Secure Keyboard Entry Adds More Security to the Terminal in Mac OS X

Dec 1, 2011 - 4 Comments

Secured keyboard entry in Terminal app of Mac OS X Command line users who wish to add an additional layer of security to their keyboarding within Terminal app can find a helpful privacy feature built into the Mac client. Whether aiming for generally increasing security, if using a public Mac, or are simply concerned about things like keyloggers or any other potentially unauthorized access to your keystrokes and character entries, you can enable this feature in the Mac OS X Terminal app to secure keyboard entry and any command line input into the terminal.


How well does it work? Well you should certainly do your own testing to confirm the security and not make any assumptions, but it’s worth noting that the description from Apple specifically says the feature “prevents other applications on your computer or the network from detecting and recording what is typed in into Terminal“. This makes Secured Keyboard Entry a potentially worthwhile security measure or additional privacy option to use when such precautions are needed on a Mac OS X machine.

Enabling Secured Keyboard Entry at the command line through Terminal app is extremely easy and always readily available, regardless of which version of Mac OS X is being used. Here’s what you’ll want to do to turn the added privacy feature on:

  • Launch into the Terminal app if you haven’t done so already
  • Pull down the “Terminal” menu and select “Secure Keyboard Entry” so that a checkbox appears next to it, signifying that it has been enabled

Secure Keyboard Entry in Mac OS X Terminal

For users on their own secure personal Mac , this likely becomes an unnecessary precaution since the risk level is probably very low by default, but it’s a helpful tip if you’re using another untrusted computer, another work machine, a public computer, on a public network, or you’re in any situation where it may be warranted to have concern about another application or process potentially capturing keystrokes.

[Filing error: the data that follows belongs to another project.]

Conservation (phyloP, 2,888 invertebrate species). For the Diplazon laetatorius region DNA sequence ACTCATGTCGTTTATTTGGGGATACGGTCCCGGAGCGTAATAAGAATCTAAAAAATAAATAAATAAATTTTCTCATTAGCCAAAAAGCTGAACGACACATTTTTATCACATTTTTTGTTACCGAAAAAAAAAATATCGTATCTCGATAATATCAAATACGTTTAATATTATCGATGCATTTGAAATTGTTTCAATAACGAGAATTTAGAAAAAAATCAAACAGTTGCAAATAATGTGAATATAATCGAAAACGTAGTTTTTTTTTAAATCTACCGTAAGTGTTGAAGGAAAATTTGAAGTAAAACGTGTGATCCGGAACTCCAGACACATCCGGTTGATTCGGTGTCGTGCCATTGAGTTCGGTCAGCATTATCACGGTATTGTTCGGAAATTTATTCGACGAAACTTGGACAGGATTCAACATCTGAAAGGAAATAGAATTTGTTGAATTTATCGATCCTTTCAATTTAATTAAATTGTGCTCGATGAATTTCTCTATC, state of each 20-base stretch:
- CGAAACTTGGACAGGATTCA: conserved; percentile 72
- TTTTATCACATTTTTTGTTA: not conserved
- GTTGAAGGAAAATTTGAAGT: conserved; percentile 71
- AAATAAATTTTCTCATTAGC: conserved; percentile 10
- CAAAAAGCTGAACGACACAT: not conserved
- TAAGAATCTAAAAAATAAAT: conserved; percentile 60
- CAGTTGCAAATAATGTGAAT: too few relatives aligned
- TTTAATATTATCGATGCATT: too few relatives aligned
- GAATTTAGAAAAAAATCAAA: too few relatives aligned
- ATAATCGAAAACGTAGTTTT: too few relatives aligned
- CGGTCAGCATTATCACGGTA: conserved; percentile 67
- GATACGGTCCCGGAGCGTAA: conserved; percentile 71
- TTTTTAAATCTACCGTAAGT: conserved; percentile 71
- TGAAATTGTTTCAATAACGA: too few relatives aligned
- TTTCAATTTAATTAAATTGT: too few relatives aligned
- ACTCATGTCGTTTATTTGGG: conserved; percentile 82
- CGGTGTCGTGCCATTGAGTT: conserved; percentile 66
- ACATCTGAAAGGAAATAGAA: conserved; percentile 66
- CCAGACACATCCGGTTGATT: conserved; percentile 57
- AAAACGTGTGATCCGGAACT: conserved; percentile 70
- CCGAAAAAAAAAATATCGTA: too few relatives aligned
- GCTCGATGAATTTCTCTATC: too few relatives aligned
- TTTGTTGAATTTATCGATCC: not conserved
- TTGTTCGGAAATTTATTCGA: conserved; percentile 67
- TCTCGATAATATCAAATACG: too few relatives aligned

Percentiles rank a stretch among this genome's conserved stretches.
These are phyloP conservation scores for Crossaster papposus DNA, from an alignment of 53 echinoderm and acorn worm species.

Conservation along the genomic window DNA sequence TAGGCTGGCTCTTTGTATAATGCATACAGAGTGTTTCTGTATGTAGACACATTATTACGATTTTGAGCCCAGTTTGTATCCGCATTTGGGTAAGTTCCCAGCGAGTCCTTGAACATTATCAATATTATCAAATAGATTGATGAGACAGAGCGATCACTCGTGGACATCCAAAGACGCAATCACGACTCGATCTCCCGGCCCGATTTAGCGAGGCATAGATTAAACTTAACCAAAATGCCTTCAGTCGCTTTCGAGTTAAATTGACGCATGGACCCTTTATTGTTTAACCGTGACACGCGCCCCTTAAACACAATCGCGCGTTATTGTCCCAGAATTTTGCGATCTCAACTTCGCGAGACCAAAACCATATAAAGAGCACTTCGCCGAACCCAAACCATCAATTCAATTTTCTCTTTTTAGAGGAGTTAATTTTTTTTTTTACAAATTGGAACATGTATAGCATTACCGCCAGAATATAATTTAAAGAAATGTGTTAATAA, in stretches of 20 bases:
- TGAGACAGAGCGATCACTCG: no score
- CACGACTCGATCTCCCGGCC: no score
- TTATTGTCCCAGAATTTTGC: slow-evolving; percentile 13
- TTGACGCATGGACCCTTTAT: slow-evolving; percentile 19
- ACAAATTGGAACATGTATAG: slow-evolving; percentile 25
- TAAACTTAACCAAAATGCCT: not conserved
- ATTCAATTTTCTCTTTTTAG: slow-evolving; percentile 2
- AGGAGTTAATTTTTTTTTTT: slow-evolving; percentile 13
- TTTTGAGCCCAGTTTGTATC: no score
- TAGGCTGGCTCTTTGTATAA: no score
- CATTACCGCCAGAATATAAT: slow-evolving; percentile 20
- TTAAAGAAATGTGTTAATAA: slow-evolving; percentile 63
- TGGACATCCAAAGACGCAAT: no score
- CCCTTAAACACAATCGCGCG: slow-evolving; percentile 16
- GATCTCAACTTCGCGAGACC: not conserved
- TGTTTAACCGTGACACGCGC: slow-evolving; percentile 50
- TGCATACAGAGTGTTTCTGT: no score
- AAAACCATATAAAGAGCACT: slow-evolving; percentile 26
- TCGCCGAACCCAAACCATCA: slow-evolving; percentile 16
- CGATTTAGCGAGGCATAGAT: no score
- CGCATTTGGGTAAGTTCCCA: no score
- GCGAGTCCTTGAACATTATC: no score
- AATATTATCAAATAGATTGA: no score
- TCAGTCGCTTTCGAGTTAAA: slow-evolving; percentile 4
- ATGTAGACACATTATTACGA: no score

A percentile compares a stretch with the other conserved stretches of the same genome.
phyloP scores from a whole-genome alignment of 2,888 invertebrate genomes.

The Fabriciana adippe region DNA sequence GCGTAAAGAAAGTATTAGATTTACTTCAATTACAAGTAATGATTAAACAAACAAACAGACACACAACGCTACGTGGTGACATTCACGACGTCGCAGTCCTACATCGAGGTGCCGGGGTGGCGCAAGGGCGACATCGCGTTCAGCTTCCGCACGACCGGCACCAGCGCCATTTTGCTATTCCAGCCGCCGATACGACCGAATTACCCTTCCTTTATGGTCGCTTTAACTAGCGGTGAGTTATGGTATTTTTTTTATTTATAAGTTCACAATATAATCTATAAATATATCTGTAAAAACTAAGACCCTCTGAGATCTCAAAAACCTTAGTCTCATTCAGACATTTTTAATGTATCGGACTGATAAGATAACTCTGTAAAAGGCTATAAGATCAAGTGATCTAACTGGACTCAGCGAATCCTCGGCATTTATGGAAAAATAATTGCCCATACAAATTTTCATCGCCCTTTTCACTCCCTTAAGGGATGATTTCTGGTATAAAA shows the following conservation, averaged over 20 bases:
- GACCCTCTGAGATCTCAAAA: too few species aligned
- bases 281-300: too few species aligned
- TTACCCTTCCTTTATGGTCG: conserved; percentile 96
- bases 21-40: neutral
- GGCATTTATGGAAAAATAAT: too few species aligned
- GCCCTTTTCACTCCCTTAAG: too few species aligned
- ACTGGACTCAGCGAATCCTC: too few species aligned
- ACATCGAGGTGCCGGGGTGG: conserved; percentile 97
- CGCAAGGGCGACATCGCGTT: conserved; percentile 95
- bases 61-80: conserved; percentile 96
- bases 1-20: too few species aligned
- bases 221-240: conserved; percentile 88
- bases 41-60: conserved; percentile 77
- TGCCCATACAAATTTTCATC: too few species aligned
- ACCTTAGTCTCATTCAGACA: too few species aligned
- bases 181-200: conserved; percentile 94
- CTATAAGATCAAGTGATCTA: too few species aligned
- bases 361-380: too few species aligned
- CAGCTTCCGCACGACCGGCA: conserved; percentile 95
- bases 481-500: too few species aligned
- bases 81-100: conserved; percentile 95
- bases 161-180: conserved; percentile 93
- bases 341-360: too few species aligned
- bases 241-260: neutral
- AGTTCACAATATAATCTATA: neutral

Be warned that enabling “Secure Keyboard Entry” will interfere with most password managers and anything else that attempts to automatically type and interact with the Terminal for you.

It should probably be obvious but we’ll point it out anyway; if you’re using this particular feature under the guise of adding an additional security layer to your typing within Terminal app and the command line, be sure to perform your own independent analysis and testing to determine if indeed the entry is secured. Each situation will be unique and while some snooper apps and layers will be blocked by such a feature, it’s entirely possible that more advanced key loggers could still monitor the key presses, depending on the complexity of them. Basically, if your aim is maximum security, you need to do your own thorough testing before you trust any particular process. Try out a variety of key loggers installed at various layers of OS X, from the kernel onward like what is offered in logkext, and make the determination on security and privacy yourself. Each situation will be different, and if you are particularly concerned about data security, it’s generally best to air on the side of caution and prudence than to make any particular assumptions about a machines security. This becomes particularly important on public-usage computers and when on a public network, situations that easily lend themselves to potential abuse by nefarious third parties and actors.

Of course, you can also turn the feature off again by going back to the Terminal menu and unselecting “Secure Keyboard Entry”, just be sure the menu option is unchecked to confirm that it is disabled.

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Posted by: William Pearson in Command Line, Mac OS X, Security, Tips & Tricks

4 Comments

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  1. Mad says:

    No Comment ? :)

  2. Kilian says:

    What about the shell history? Does that not save the entered commands as well and therefore completely kills that added security on a public mac for example?

  3. Shell history does not store entered passwords. This feature is more aimed at ensuring that passwords are not stored, than blocking access to anything displayed by Terminal. Unless you’re running all apps in sandboxes, apps will still be able to see what is on the Terminal’s screen/logs.

  4. Douglas says:

    Well that’s useful. Does it encrypt the typing or what? Wish it was better explained by apple on how it works. Cool thoigh. Will use!

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